“The mind is its own place, and in itself can make a heaven of hell, a hell of heaven..” John Milton
A reader of this blog wrote to me recently, to express her feeling that my description of a retreat sounded, to her, more like hell than heaven.
And, Heather, it set me to thinking . . .
Why, exactly, do I go on retreat? Why is it not hell?
Heather is probably in the majority, and may wonder how I could actually enjoy being off-grid with no electronic devices, not much chit-chat, no meat, no alcohol, and not over-much sleep.
Put as bleakly as this, she would have a point.
But I suspect it is not just we ‘Zenners’ who feel that a degree of apparent hardship and isolation more than pays for itself in the form of deep satisfaction and understanding. There is a great beauty in it.
Mountaineers and climbers feel it, long-distance runners feel it, monks and mystics feel it. Explorers of all kinds feel it, whether they explore the physical or the inner world.
So I’m not on my own, and there must be something in it that goes beyond pain, and I’d be interested to hear the thoughts of others.
For me – and I can only speak with authority for me – first of all, I suppose, comes the physical and mental challenge, and the satisfaction one gets from achieving it. This is the obvious one, but still begs the question, why not do something easier and more obviously useful? I can catch myself thinking this when I watch the Tour de France.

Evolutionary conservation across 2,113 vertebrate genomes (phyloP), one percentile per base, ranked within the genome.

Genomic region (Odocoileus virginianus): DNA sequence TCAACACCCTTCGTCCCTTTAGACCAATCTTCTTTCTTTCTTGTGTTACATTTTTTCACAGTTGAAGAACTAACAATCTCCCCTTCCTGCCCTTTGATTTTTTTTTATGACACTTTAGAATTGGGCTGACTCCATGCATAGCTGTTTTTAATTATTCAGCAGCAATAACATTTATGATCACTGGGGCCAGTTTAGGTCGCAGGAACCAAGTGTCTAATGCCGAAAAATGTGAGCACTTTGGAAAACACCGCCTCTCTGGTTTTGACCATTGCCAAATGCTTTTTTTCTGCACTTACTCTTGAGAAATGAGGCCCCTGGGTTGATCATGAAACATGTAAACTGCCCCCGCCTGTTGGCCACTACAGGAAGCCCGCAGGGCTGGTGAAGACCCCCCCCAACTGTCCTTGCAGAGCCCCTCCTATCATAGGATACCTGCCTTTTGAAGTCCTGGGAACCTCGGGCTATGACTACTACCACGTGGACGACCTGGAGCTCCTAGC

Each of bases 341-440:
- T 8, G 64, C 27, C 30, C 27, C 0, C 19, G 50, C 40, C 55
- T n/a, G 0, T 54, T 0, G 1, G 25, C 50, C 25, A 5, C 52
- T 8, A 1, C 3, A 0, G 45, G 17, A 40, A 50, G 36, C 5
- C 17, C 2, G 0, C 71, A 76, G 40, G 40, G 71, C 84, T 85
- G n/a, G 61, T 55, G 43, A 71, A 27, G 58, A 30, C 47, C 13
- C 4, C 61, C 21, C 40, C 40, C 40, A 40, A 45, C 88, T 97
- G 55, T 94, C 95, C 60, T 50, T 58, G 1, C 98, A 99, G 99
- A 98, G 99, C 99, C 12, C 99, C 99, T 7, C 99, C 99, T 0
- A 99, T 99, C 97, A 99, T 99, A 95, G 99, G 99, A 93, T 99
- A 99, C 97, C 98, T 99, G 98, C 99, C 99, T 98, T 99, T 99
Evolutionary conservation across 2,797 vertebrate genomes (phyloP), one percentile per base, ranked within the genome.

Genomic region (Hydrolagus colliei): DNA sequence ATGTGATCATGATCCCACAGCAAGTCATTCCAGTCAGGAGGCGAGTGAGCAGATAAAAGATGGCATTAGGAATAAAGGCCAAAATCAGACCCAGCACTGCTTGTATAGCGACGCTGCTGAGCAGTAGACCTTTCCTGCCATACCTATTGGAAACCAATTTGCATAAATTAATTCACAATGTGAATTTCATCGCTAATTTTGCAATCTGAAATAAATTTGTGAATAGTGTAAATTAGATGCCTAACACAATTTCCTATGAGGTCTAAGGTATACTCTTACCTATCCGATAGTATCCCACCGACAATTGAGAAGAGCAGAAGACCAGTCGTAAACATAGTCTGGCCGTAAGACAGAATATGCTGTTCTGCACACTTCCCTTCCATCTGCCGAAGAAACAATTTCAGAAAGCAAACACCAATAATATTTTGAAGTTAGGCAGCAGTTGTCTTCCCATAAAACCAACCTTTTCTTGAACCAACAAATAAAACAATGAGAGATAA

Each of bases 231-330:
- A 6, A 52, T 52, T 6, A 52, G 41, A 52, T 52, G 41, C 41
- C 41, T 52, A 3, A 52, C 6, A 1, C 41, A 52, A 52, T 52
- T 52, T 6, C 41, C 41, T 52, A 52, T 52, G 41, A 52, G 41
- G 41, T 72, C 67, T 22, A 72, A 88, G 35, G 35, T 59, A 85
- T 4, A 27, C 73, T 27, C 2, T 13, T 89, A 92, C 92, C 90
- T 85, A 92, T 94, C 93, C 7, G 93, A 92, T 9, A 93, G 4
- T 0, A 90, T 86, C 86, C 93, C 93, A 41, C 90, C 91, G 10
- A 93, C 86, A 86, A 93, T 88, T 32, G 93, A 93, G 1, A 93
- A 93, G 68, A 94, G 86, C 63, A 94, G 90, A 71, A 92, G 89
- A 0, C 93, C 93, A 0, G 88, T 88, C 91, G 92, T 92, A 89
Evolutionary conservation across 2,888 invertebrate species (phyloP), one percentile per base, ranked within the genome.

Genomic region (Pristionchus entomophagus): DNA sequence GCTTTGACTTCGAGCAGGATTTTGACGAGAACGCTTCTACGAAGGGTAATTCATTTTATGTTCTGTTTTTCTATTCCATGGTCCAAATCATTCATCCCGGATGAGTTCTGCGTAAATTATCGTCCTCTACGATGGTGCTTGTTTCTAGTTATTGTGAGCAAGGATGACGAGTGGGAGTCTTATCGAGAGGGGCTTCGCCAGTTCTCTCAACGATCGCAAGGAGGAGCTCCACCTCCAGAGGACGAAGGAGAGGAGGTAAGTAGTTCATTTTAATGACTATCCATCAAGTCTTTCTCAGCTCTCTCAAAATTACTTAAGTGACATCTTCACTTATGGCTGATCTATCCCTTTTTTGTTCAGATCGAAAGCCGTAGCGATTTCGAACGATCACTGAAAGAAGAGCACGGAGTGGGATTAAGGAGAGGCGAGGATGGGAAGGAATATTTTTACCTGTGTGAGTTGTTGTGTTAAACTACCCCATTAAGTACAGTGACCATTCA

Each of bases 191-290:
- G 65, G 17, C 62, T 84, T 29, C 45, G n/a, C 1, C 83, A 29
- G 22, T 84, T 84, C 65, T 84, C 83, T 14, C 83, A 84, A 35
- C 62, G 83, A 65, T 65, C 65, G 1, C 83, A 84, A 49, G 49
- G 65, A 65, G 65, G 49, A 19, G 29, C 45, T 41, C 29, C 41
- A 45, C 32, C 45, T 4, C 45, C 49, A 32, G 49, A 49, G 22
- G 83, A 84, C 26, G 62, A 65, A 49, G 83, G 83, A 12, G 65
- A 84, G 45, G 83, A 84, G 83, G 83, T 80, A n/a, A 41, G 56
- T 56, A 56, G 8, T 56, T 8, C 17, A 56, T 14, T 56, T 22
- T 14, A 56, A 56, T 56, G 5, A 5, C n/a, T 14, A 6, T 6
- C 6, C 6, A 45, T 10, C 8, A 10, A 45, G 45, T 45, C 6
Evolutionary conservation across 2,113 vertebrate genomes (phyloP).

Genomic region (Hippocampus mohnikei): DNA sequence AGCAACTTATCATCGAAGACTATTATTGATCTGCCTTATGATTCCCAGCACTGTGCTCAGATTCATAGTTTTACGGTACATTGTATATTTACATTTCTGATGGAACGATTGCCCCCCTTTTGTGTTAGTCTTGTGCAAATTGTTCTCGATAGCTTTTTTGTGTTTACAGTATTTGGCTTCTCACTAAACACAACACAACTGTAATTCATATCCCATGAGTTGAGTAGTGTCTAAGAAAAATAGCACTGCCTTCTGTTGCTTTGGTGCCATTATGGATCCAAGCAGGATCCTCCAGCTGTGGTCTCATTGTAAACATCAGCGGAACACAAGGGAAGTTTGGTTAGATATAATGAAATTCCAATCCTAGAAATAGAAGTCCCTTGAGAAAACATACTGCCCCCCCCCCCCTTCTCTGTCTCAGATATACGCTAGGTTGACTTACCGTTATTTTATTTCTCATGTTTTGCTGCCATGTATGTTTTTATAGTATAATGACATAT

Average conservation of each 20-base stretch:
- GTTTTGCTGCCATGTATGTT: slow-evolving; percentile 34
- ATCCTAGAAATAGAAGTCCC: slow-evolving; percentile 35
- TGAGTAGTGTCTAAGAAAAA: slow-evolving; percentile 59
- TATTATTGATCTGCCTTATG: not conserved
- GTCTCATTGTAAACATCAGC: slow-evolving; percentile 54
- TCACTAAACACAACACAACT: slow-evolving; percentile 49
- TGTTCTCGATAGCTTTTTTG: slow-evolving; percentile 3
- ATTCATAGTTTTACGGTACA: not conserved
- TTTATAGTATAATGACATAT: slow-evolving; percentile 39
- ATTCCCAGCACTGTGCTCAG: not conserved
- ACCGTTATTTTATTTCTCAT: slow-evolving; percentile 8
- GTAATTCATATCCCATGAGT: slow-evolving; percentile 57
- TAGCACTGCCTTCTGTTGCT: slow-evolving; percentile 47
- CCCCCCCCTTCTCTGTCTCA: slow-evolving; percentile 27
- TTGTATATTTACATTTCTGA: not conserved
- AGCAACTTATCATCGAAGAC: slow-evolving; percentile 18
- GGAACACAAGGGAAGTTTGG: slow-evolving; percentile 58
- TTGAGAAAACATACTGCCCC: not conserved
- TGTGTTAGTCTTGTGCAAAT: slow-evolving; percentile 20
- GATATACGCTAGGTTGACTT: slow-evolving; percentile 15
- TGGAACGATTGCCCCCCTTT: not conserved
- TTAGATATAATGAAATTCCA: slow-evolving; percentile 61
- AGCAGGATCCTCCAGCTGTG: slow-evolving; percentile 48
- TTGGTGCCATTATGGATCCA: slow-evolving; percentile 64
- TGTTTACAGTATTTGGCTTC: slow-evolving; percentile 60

There is the sense of inner health that comes with the ascetic lifestyle. However, this smugness falls to pieces when I get home and weigh myself, and find that all that inactive meditation has resulted in me putting on 3 pounds.
Retreats and other extreme sports are not free of physical danger. Climbers fall and get killed, runners destroy their knees, meditators put on weight!
Just as with climbing and running, meditators have to break through ‘the Wall’ that they all talk about. It is a very real obstacle, born of ego-resistance, laziness, tiredness and frustration, that makes the inner difficulty of the challenge. If you couldn’t break through it, it would make the activity pointless and disturbingly masochistic.
In retreat terms, this Wall famously comes in the second day. This is when you think it’s all stupid and painful and upsetting. If you were allowed a mobile phone you’d just call a taxi.
But, if I can hold my nerve and push through it, I can reach within sight of the summit, or at least a stunning viewpoint, just as the climber does. And this gives me the motivation and pleasure to continue.
Up here, in the mountains, or when you get your second wind, or when the mind slows right down, the world’s beauty can overwhelm you, and the tue insignificance of my ego becomes apparent. It is an epiphany, a state of peace and clarity.
To those who do it, those who climb or run or sail or cycle or explore the body and mind, it is addictive and humbling.
The mind can, indeed, make a heaven of hell.
Thanks, Heather, for providing the spark for these musings.